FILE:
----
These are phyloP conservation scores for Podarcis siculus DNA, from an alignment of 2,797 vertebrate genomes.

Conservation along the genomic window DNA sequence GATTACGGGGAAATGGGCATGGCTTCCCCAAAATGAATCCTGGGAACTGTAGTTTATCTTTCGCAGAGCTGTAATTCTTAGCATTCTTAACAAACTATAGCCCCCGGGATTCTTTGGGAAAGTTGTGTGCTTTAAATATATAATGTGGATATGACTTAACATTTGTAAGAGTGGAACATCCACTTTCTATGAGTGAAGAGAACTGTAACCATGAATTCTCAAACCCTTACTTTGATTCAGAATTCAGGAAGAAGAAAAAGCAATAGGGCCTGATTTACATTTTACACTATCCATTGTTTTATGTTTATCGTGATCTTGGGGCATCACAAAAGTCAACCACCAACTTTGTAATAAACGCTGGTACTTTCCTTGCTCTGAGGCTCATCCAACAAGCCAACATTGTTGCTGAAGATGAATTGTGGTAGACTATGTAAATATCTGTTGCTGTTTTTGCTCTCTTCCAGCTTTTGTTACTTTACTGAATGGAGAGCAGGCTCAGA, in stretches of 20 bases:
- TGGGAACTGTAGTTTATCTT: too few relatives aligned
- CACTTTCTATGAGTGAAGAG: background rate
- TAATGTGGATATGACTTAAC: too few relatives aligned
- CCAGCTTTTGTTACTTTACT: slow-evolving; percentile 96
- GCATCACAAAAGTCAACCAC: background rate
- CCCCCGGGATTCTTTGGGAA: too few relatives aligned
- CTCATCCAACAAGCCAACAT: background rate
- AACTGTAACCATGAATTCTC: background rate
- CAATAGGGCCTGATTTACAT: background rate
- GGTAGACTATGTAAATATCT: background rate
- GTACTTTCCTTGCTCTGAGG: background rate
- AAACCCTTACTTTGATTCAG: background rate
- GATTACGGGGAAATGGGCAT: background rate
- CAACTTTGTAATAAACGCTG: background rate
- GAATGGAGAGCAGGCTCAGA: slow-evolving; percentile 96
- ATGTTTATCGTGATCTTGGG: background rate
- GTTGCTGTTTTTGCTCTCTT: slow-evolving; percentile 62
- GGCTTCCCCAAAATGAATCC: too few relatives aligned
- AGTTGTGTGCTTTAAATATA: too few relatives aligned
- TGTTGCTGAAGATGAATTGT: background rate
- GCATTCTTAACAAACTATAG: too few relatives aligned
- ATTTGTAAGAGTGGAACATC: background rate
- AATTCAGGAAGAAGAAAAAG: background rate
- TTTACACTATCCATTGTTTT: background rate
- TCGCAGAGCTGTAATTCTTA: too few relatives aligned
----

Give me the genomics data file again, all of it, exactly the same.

These are phyloP conservation scores for Podarcis siculus DNA, from an alignment of 2,797 vertebrate genomes.

Conservation along the genomic window DNA sequence GATTACGGGGAAATGGGCATGGCTTCCCCAAAATGAATCCTGGGAACTGTAGTTTATCTTTCGCAGAGCTGTAATTCTTAGCATTCTTAACAAACTATAGCCCCCGGGATTCTTTGGGAAAGTTGTGTGCTTTAAATATATAATGTGGATATGACTTAACATTTGTAAGAGTGGAACATCCACTTTCTATGAGTGAAGAGAACTGTAACCATGAATTCTCAAACCCTTACTTTGATTCAGAATTCAGGAAGAAGAAAAAGCAATAGGGCCTGATTTACATTTTACACTATCCATTGTTTTATGTTTATCGTGATCTTGGGGCATCACAAAAGTCAACCACCAACTTTGTAATAAACGCTGGTACTTTCCTTGCTCTGAGGCTCATCCAACAAGCCAACATTGTTGCTGAAGATGAATTGTGGTAGACTATGTAAATATCTGTTGCTGTTTTTGCTCTCTTCCAGCTTTTGTTACTTTACTGAATGGAGAGCAGGCTCAGA, in stretches of 20 bases:
- TGGGAACTGTAGTTTATCTT: too few relatives aligned
- CACTTTCTATGAGTGAAGAG: background rate
- TAATGTGGATATGACTTAAC: too few relatives aligned
- CCAGCTTTTGTTACTTTACT: slow-evolving; percentile 96
- GCATCACAAAAGTCAACCAC: background rate
- CCCCCGGGATTCTTTGGGAA: too few relatives aligned
- CTCATCCAACAAGCCAACAT: background rate
- AACTGTAACCATGAATTCTC: background rate
- CAATAGGGCCTGATTTACAT: background rate
- GGTAGACTATGTAAATATCT: background rate
- GTACTTTCCTTGCTCTGAGG: background rate
- AAACCCTTACTTTGATTCAG: background rate
- GATTACGGGGAAATGGGCAT: background rate
- CAACTTTGTAATAAACGCTG: background rate
- GAATGGAGAGCAGGCTCAGA: slow-evolving; percentile 96
- ATGTTTATCGTGATCTTGGG: background rate
- GTTGCTGTTTTTGCTCTCTT: slow-evolving; percentile 62
- GGCTTCCCCAAAATGAATCC: too few relatives aligned
- AGTTGTGTGCTTTAAATATA: too few relatives aligned
- TGTTGCTGAAGATGAATTGT: background rate
- GCATTCTTAACAAACTATAG: too few relatives aligned
- ATTTGTAAGAGTGGAACATC: background rate
- AATTCAGGAAGAAGAAAAAG: background rate
- TTTACACTATCCATTGTTTT: background rate
- TCGCAGAGCTGTAATTCTTA: too few relatives aligned